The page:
New Cosmetic Procedure Guidelines aim to Safeguard Patient Wellbeing
October 18, 2016
Guidelines for Medical Practitioners performing cosmetic procedures
New guidelines for medical practitioners performing cosmetic medical and surgical procedures came into effect this month.
The guidelines, which cover minor and major cosmetic procedures, apply to all medical practitioners, including specialist plastic and cosmetic surgeons.
Changes include enabling GPs to provide a psychological evaluation of patients prior to procedures, alters the cooling off period and provides clearer definitions of procedures affected by these changes.
Breast augmentation is considered a major cosmetic procedure under the guidelines, while reconstructive surgery is exempt.
In an online statement from the Medical Board of Australia, the new guidelines are summarised as follows:
- a seven-day cooling off period for all adults before major procedures
- a three-month cooling off period before major procedures for all under 18s and a mandatory
evaluation by a registered psychologist, general practitioner or psychiatrist
- a seven day cooling off period before minor procedures for all under 18s, and when clinically indicated, evaluation by a registered psychologist, general practitioner or psychiatrist
- the treating medical practitioner to take explicit responsibility for post-operative patient care and for making sure there are emergency facilities when they are using sedation, anaesthesia or analgesia
- a mandatory consultation before a medical practitioner prescribes schedule 4 (prescription only) cosmetic injectables, either in person or by video consultation, and medical practitioners to provide patients with detailed written information about costs.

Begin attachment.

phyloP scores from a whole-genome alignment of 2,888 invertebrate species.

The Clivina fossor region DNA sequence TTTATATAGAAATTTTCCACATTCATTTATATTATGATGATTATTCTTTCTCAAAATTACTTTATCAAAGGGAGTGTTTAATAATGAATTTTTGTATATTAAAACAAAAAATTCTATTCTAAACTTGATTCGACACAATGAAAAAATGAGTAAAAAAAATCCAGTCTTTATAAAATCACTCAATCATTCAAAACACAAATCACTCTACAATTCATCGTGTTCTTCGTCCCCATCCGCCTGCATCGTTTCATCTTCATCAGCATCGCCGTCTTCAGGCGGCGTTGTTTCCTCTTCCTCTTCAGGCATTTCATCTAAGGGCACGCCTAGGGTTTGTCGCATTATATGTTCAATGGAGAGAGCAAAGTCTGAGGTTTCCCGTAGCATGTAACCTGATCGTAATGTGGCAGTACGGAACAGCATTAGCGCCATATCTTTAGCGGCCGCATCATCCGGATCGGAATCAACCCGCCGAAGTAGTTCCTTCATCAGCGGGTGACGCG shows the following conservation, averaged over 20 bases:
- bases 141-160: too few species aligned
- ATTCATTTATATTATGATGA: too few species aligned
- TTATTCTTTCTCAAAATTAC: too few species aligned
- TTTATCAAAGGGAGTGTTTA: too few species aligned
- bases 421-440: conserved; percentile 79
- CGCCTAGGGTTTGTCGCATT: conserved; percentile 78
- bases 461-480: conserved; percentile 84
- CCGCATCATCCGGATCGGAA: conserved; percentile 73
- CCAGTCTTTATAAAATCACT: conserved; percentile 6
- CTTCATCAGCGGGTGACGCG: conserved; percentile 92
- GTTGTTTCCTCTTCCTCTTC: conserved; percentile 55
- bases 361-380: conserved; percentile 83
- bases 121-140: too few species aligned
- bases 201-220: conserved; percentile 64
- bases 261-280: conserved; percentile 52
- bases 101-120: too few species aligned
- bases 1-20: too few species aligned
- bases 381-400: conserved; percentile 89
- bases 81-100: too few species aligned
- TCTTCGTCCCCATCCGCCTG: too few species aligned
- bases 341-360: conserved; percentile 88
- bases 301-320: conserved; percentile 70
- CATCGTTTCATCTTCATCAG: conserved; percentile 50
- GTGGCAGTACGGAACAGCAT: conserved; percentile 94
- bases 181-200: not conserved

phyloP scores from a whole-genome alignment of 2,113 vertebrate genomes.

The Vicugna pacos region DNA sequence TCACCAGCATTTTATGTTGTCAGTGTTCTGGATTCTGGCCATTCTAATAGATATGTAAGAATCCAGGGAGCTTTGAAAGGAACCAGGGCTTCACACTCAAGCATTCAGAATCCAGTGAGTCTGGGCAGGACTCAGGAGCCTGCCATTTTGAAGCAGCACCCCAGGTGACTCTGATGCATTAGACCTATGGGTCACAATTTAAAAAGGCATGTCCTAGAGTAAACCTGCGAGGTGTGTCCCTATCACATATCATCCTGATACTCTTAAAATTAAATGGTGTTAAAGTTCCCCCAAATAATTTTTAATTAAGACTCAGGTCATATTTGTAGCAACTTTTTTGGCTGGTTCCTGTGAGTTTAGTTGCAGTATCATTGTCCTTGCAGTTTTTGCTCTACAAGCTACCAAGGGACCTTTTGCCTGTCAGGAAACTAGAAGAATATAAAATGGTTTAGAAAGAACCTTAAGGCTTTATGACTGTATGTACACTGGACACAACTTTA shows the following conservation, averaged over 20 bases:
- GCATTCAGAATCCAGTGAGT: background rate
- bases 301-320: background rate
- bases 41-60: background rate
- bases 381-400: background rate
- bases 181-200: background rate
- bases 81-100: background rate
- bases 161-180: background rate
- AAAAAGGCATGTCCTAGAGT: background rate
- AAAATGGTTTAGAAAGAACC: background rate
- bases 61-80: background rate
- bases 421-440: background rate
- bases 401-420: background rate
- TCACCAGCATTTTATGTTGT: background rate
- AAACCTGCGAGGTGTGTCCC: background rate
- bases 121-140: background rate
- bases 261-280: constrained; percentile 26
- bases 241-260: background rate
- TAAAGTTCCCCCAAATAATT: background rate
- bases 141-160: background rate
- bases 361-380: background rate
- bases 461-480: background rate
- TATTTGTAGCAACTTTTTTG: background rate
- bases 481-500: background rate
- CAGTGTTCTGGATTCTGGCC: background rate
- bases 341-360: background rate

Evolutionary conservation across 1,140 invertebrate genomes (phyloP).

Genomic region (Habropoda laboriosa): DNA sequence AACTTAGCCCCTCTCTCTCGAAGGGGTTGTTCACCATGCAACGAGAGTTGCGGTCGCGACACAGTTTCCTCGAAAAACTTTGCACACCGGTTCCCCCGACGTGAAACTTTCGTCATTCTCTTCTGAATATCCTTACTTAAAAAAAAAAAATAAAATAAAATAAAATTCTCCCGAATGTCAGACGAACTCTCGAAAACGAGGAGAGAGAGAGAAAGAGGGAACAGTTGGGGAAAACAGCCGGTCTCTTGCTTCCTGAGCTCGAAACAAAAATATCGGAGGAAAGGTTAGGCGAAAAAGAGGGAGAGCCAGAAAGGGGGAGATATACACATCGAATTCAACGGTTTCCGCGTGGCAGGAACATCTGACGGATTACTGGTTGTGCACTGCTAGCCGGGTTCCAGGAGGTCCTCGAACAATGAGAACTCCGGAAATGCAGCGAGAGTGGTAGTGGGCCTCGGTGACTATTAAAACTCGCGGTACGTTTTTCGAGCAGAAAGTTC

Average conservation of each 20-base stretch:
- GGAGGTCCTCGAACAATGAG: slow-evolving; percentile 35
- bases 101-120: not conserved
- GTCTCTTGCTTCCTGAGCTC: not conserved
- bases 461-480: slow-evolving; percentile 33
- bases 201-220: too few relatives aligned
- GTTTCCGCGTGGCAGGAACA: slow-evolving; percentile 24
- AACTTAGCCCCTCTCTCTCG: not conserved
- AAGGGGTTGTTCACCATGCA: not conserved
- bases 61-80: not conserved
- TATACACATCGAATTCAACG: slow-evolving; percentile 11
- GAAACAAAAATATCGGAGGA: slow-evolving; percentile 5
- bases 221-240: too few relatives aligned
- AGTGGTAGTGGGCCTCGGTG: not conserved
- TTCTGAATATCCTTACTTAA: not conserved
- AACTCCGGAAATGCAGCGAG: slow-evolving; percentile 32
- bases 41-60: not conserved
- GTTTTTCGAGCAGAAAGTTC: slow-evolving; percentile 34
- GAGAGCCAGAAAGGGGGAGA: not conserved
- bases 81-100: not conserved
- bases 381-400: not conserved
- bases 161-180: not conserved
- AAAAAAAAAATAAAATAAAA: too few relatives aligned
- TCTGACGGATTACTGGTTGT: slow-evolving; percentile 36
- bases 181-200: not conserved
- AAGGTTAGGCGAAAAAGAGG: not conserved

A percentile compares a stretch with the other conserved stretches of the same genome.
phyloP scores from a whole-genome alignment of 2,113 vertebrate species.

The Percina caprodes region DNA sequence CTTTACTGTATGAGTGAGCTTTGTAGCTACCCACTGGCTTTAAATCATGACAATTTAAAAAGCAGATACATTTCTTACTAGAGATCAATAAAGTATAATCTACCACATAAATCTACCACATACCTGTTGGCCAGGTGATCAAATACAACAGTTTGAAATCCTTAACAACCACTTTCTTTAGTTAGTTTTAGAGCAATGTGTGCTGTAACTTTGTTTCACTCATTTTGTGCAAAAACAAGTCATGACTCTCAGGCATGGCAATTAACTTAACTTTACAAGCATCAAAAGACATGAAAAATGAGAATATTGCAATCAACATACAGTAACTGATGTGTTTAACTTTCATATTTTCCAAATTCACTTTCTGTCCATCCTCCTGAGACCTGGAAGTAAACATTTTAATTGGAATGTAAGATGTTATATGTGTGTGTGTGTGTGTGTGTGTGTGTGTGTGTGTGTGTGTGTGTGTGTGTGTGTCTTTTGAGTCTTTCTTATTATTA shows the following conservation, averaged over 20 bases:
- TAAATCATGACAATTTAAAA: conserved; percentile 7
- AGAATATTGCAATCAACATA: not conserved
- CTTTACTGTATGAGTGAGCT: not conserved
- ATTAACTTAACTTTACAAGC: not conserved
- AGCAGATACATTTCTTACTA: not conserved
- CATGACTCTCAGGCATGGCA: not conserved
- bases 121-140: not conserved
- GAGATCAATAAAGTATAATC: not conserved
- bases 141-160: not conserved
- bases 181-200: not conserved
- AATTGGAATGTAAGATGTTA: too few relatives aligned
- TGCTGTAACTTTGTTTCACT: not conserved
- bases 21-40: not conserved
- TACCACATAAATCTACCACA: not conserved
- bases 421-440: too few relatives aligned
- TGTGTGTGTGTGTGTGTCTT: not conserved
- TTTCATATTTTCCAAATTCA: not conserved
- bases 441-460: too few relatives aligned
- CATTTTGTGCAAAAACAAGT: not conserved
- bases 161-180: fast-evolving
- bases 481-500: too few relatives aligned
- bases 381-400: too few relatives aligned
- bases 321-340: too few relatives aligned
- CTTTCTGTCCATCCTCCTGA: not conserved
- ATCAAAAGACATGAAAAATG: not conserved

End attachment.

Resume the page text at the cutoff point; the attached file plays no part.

The guidelines also direct medical practitioners performing a procedure to provide patients with sufficient information to make an informed decision. This includes the risks and possible complications associated with the procedure, recovery times, total costs, the complaints process and the medical practitioner’s qualifications and experience.
The Medical Board of Australia finalised the new guidelines after extensive consultation with medical professionals, consumers and industry on draft guidelines released in March 2015.
“The guidelines will help keep patients safe, without imposing an unreasonable regulatory burden on practitioners,” said Board Chair, Dr Joanna Flynn AM on the media statement.
The new guidelines complement the aims of the Australian Breast Device Registry (ABDR) – to promote patient safety and best practice for Australians undergoing breast device surgery.
To view the guidelines and FAQs on the new guidelines click here.